The Crusades: The Crusades

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Because of the reasons, such as bloody massacres against the Muslim and Jewish residents, social and infrastructural violations, and political pressure the crusades had a devastating impact on the Muslim states and population of the whole Middle East. Large-scale violations and the genocides of the whole population of some cities give us the strong reason to say that crusading activities very destructively shaped the huge part of the population of the Muslim states. Tyreman in his book “The Crusades: Avery short introduction” had a claim that during the crusades, especially, when the Christians reached to the Holy lands in 1097 Antioch and in 1099 Jerusalem, they massacred all the Muslim and Jewish population of these cities (2004).…show more content…
The coming of the western armies to the region destroyed the power balance among the local competitors and resulted with the emergence of new little sultanates. Tyreman acknowledge that while the crusade armies entered the Seljuk lands, in the regions, Turkish military commanders (atabegs), and slave mercenaries (Mamluks) start to think about establishing their independent sultanates (2004). Logical consequences of this situations “in 1250 was the Ayyubid house overthrown by rebellion of one of its Mamluk or slave regiments, which killed the last Ayyubid ruler of Egypt and named one of its own officers, Aybeg, as the new Sultan”(Lapidus, 2002, p.…show more content…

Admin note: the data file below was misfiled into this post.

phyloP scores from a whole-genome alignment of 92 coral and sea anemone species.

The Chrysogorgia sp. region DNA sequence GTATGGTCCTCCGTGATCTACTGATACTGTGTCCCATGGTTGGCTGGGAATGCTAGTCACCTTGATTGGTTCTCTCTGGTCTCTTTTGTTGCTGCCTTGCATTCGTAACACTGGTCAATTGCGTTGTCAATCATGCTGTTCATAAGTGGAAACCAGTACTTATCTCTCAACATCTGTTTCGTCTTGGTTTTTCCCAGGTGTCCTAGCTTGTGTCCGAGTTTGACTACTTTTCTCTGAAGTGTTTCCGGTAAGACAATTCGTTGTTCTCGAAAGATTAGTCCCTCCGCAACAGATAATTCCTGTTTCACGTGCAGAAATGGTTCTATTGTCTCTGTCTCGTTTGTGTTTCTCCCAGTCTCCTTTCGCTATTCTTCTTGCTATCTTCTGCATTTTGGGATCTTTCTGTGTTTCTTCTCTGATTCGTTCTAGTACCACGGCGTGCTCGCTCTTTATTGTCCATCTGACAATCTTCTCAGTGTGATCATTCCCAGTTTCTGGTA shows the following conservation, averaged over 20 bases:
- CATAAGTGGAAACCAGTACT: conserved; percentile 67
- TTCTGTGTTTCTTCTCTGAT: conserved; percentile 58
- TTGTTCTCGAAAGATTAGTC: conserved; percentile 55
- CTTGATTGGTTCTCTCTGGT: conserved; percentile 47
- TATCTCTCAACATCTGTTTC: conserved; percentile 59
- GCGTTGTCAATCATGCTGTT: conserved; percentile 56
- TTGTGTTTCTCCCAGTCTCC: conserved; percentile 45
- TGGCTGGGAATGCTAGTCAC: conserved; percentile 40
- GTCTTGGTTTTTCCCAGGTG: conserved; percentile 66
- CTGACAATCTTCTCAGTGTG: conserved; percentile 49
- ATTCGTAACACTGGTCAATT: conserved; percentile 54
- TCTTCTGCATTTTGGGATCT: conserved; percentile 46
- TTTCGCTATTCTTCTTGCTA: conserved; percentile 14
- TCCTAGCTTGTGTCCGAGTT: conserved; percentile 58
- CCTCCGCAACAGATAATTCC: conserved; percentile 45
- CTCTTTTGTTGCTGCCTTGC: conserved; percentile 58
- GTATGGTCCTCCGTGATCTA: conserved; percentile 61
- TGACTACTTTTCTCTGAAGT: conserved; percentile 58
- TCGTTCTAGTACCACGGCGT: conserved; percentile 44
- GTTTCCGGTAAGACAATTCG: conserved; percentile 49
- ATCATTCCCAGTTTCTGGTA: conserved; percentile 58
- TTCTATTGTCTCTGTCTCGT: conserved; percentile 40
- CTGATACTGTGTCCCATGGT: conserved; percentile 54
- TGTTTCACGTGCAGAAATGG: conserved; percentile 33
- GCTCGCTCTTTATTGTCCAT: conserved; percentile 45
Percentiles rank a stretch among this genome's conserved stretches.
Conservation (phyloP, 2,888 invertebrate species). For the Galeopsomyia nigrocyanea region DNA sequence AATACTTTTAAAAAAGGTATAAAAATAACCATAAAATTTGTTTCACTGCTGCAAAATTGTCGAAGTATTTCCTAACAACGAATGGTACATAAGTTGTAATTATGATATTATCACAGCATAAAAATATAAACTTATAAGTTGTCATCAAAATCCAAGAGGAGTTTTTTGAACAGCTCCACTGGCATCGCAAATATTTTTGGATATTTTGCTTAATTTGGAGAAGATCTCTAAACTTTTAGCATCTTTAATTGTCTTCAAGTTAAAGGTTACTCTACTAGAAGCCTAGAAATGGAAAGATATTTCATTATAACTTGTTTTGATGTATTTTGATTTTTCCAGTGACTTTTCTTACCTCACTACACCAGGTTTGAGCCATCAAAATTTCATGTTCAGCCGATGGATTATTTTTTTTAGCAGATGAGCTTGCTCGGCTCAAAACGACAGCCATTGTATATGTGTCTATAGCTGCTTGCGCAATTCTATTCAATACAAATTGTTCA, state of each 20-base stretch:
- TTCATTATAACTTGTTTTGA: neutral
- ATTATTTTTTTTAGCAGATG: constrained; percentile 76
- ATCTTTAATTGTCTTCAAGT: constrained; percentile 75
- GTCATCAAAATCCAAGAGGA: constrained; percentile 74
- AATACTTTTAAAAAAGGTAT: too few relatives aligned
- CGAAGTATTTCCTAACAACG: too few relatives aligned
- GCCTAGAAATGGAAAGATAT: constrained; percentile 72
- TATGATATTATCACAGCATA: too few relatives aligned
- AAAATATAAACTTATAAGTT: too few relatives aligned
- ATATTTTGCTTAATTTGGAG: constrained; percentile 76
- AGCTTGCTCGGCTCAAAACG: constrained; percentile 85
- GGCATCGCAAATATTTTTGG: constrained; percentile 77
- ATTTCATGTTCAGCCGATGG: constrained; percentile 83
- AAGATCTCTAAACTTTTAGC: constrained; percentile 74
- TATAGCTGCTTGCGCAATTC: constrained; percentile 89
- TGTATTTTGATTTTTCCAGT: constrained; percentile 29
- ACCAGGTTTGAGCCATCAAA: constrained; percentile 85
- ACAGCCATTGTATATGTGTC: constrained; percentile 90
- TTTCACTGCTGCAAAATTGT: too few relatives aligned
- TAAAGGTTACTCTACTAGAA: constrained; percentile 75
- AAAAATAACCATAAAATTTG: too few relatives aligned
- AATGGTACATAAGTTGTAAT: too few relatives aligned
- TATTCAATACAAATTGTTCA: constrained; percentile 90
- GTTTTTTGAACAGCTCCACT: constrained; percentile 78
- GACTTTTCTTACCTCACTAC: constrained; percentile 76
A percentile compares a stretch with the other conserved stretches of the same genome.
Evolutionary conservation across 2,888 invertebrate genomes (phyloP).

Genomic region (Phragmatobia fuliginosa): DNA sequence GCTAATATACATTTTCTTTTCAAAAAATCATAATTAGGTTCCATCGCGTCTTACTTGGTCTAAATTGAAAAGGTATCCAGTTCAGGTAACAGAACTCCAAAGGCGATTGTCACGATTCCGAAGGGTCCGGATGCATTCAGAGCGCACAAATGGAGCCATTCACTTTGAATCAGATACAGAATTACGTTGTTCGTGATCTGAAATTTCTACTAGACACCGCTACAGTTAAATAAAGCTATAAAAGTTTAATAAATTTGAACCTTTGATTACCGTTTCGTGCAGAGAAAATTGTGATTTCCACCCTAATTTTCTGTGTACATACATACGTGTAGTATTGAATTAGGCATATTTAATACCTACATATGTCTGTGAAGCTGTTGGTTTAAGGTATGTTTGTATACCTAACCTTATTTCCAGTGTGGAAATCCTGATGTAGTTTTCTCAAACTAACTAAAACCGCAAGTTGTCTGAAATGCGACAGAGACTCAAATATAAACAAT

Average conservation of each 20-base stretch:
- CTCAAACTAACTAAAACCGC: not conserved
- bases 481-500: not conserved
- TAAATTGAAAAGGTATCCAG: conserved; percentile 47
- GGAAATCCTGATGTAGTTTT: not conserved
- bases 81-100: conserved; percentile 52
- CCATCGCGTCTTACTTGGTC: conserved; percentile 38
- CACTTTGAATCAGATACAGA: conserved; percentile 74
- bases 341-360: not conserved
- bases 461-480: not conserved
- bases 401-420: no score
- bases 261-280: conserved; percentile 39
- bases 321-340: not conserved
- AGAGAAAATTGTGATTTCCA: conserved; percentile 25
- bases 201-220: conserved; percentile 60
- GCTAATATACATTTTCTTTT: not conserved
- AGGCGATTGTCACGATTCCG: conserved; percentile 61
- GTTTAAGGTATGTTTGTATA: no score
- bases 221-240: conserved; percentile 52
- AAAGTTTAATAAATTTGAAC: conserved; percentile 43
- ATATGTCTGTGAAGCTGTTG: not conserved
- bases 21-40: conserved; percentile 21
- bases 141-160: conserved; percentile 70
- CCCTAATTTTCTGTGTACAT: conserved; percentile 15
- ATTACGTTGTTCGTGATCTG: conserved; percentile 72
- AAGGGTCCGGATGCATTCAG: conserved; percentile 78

As-Sulami, the great Muslim scholar and also witness of crusading activities in the Middle east in his treatise “Kitab al Jihad” makes a point that jihadism or participation in the holy war is a basic responsibility of every Muslim especially when the Islam is the under threat (Riley-Smith, 2008). This point clearly explains that how the terrible situation in the Middle East made the Muslims to establish their ideological machine in order to unite under one center and survive. Thus, in the consequences of such ideas as Tyreman said “The 12th century witnessed the establishment first of Syrian unity under Zengi of Aleppo and his son Nur al-Din and then of the unification of Syria with Egypt under Nur al-Din’s Kurdish mercenary commander turned independent Egyptian sultan, Saladin” (2004,

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